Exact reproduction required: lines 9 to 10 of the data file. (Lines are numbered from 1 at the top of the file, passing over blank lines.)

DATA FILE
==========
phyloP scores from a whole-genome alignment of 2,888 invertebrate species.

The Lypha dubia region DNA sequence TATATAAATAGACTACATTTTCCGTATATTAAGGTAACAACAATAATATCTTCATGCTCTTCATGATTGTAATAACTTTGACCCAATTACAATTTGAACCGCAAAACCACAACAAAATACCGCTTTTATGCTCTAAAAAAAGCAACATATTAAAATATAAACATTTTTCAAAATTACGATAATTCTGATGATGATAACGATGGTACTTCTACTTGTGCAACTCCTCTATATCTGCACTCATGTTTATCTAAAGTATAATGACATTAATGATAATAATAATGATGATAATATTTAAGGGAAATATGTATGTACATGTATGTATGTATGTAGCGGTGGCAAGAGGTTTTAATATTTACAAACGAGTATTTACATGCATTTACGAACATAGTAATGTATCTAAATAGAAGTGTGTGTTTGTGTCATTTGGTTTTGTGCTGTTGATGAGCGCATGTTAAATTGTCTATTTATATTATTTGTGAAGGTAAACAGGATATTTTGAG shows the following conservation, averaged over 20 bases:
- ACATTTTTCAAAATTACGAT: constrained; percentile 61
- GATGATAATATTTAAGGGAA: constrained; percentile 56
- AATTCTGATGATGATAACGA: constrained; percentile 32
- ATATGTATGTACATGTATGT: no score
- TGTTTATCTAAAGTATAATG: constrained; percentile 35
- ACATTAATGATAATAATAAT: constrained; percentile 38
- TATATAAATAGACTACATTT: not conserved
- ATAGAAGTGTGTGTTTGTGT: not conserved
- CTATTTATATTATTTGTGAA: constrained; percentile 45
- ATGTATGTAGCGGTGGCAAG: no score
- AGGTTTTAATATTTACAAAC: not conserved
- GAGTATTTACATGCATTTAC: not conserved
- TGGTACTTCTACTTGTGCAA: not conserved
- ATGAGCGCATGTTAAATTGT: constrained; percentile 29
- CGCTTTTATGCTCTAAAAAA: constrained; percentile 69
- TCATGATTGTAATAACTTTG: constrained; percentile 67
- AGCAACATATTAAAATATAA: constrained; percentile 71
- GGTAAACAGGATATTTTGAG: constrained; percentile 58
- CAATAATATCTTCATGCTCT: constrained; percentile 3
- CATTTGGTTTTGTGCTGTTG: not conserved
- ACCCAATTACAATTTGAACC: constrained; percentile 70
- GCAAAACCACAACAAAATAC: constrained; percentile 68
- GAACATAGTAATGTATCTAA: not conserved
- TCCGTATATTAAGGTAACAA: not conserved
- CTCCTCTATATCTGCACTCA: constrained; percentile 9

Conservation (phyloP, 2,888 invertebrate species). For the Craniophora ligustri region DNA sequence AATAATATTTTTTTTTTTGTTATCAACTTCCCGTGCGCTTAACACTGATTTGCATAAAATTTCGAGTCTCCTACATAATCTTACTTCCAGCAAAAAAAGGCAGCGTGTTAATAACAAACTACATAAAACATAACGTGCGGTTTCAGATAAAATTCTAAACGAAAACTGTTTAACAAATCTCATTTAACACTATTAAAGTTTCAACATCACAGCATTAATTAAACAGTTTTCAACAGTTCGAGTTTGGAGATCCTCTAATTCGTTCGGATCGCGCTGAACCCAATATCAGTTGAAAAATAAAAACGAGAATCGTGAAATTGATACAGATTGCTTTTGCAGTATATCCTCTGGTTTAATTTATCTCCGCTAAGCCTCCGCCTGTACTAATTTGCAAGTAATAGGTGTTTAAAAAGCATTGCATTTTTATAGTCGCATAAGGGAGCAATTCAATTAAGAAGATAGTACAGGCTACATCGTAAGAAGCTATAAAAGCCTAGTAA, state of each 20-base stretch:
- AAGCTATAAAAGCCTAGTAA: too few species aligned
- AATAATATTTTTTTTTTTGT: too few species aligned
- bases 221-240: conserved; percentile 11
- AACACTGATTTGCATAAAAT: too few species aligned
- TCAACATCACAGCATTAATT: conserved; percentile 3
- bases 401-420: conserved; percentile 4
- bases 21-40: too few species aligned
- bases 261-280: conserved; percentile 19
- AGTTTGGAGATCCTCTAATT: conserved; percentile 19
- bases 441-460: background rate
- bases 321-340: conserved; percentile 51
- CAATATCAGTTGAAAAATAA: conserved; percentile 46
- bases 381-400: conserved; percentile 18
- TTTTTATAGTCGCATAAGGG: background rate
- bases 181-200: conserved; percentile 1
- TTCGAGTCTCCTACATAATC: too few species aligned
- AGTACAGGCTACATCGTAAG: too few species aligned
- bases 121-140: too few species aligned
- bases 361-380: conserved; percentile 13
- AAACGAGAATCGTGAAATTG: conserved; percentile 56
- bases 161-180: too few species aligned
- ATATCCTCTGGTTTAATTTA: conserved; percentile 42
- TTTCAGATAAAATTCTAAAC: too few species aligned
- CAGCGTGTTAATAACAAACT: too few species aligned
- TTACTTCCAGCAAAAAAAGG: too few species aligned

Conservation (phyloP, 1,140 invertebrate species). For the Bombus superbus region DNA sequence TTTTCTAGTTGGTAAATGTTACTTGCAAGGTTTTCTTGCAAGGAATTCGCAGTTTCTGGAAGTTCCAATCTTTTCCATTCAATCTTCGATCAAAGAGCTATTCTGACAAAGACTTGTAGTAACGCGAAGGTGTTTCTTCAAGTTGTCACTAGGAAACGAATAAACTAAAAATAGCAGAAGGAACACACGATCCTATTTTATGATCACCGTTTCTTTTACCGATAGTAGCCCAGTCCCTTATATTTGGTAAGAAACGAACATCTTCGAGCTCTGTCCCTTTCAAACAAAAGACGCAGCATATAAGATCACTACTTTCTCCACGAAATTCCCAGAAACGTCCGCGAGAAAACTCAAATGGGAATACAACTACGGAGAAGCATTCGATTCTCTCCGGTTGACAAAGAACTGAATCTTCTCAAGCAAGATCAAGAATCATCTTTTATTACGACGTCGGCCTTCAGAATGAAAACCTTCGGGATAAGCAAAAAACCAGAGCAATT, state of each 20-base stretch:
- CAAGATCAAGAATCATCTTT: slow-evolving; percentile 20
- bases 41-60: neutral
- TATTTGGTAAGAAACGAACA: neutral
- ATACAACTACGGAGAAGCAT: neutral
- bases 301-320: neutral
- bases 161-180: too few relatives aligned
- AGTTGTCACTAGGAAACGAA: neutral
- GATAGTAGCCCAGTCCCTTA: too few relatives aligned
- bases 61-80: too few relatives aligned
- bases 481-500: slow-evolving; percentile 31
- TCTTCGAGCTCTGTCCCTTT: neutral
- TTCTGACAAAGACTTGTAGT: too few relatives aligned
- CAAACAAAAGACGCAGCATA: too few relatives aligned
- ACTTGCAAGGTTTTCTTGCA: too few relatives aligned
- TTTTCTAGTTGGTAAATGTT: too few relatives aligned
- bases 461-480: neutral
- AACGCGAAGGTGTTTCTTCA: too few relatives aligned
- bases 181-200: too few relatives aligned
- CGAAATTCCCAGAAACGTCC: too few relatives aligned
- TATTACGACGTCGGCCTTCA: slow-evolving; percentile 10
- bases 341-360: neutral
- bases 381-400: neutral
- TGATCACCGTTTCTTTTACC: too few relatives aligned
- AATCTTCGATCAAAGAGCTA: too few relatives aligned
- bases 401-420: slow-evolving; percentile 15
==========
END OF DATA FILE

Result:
- TATATAAATAGACTACATTT: not conserved
- ATAGAAGTGTGTGTTTGTGT: not conserved